Spring is here! So what does that mean for your pet?

Spring is finally here in the Lehigh Valley, which usually marks the beginning of the busy season here for us at Allentown Animal Clinic. There are some hazards that are more common in spring, and taking appropriate precautions may help your pet avoid an unfortunate vet visit, or allow an issue to be managed before it worsens.

Allergic reactions become increasingly common in the warmer weather. Allergic reactions may present as an acute allergy, such as in the event of a bee sting, or as a less acute presentation as with flea bite hypersensitivity or pollen allergies.

honey_bee_extracts_nectarBee stings: Being stung by a bee, wasp or sometimes even a bull ant bite can cause an acute allergic reaction, or anaphylaxis. Typically owners see their pets being fine one moment, with a very swollen face the next. It’s usually not painful, but a pet’s face can become so swollen that they cannot see, and their lips become very fat. There is a risk of the airway becoming affected and your pet having breathing difficulties.  All pets may suffer severe side effects, so we always recommend contacting your veterinarian even if you have tablets at home for such an event. Short faced dogs and cats are particularly at risk. Most dogs don’t learn that they react to insect stings, so many also become repeat offenders.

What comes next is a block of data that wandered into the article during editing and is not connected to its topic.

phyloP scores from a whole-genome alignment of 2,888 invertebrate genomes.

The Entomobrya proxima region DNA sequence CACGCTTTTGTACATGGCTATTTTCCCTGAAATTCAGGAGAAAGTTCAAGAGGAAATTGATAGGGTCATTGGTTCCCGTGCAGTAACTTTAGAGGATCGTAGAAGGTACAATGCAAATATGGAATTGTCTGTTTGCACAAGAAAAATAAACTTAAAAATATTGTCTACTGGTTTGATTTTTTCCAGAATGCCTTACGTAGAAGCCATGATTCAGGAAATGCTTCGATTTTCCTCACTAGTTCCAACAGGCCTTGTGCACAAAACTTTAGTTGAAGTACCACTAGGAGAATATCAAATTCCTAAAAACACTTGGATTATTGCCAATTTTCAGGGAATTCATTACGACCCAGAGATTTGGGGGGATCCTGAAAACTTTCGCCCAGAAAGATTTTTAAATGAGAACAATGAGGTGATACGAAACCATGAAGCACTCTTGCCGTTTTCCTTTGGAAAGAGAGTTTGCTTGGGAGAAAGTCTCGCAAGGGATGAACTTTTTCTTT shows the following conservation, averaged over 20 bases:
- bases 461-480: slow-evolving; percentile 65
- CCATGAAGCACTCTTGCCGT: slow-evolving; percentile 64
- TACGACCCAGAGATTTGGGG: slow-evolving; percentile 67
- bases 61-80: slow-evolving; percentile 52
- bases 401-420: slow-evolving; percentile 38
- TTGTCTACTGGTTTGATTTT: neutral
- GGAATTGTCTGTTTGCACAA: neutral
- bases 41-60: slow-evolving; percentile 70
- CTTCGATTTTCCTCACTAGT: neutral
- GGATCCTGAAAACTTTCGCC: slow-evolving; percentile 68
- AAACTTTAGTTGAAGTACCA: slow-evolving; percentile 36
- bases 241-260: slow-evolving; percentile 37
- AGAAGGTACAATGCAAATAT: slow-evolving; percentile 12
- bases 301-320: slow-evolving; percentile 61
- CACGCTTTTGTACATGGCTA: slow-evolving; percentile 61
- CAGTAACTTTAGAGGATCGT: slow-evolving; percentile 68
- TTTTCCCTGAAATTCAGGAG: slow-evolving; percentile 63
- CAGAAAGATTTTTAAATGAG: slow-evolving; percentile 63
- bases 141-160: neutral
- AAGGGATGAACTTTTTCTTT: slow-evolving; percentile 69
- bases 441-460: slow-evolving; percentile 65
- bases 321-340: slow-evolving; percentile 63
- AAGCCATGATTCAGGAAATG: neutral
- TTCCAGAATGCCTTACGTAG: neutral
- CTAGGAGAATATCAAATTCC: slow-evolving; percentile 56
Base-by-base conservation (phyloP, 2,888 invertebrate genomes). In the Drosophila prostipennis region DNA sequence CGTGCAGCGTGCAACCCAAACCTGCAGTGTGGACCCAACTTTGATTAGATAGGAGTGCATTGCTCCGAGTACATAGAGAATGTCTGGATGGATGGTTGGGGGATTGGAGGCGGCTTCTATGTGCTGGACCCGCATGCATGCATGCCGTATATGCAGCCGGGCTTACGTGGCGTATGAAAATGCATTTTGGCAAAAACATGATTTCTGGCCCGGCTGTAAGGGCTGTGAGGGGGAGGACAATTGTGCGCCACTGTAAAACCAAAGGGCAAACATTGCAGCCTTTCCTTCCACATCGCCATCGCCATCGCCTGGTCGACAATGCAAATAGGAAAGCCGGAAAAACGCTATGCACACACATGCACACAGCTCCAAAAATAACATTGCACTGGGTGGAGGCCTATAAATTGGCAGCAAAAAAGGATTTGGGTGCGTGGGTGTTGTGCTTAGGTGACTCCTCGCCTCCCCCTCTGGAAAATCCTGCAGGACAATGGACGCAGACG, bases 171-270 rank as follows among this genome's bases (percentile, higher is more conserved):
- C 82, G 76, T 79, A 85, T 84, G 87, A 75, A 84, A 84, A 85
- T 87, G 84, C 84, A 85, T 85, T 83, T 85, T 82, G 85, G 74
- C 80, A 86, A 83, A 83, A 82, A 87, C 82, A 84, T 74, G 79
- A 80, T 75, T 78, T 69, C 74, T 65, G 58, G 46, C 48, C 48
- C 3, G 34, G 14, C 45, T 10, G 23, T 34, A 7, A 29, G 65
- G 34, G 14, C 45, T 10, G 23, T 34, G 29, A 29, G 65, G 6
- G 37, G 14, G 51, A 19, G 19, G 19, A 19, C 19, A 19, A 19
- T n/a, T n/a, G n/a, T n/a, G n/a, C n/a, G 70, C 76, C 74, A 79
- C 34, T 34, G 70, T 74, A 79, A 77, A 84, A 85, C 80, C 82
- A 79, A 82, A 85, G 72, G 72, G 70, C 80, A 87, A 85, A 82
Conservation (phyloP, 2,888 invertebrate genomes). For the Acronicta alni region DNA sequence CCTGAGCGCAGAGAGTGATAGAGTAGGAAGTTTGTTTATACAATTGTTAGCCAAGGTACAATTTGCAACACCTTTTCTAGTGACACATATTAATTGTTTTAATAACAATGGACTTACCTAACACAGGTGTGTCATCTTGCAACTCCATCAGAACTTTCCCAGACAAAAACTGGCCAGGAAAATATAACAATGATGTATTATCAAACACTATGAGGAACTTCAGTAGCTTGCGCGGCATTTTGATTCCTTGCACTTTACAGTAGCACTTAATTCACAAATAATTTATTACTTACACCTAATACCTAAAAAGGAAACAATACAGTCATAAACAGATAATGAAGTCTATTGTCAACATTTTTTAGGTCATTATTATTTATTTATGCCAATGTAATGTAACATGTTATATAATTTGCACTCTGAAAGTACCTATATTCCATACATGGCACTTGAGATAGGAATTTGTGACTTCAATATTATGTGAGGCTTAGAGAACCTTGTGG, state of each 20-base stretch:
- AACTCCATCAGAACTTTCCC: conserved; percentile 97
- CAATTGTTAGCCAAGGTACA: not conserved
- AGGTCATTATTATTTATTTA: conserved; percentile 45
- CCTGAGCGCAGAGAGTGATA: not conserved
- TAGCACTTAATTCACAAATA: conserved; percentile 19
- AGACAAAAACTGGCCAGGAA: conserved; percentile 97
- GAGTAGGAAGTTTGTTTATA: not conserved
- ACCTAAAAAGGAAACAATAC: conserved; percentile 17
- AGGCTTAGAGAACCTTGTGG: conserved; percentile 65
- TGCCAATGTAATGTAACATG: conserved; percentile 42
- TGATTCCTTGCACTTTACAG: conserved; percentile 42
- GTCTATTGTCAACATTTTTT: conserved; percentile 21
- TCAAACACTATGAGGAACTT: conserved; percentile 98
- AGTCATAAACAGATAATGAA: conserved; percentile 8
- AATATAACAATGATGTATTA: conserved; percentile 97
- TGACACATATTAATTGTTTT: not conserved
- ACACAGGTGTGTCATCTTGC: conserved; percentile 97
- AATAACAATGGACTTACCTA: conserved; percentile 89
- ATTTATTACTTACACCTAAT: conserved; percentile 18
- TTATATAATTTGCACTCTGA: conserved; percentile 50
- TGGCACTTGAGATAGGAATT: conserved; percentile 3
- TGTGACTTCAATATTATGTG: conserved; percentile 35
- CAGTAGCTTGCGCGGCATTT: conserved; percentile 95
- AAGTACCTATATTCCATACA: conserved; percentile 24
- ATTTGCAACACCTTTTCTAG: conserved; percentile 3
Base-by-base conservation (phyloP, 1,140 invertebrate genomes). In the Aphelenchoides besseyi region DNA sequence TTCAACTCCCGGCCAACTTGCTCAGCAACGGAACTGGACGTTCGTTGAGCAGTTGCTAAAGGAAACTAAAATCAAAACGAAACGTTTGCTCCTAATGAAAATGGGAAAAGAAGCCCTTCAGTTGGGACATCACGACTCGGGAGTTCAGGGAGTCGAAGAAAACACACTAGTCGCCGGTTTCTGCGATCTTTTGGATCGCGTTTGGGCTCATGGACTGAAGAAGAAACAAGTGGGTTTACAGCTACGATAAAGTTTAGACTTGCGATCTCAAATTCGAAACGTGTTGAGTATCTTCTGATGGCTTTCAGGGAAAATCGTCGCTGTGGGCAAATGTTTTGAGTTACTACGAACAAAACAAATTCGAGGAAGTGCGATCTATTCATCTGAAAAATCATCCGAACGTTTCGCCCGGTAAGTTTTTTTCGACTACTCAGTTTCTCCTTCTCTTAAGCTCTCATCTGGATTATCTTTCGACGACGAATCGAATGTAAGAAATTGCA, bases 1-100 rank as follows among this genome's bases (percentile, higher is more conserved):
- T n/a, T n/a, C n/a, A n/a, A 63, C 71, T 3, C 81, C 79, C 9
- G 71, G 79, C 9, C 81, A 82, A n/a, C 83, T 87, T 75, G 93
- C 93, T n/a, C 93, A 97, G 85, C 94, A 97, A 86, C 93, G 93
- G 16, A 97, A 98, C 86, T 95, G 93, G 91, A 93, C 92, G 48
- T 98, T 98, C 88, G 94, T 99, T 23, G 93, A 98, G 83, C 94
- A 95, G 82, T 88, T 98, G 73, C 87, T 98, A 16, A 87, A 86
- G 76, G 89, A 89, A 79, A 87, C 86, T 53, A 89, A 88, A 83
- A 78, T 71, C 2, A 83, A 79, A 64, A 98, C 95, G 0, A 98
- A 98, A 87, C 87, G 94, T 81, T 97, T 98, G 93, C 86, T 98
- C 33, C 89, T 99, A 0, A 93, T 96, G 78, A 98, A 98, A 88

grass-pollen-by-pep-peSkin Allergies: Dogs and cats can be allergic to pollens, grasses and dust mites just like we can. They tend not to get the sniffles and symptoms that we typically associate with hayfever. Instead they tend to get itchy. They may develop itchy feet, itchy abdomen, itchy tail base or even itchy ears and face. The pattern of itch will depend on the individual pet and what they are allergic to. Typically if a pet is allergic to a particular plant they will be worse at one particular time of year, and for most pets that is spring or summer.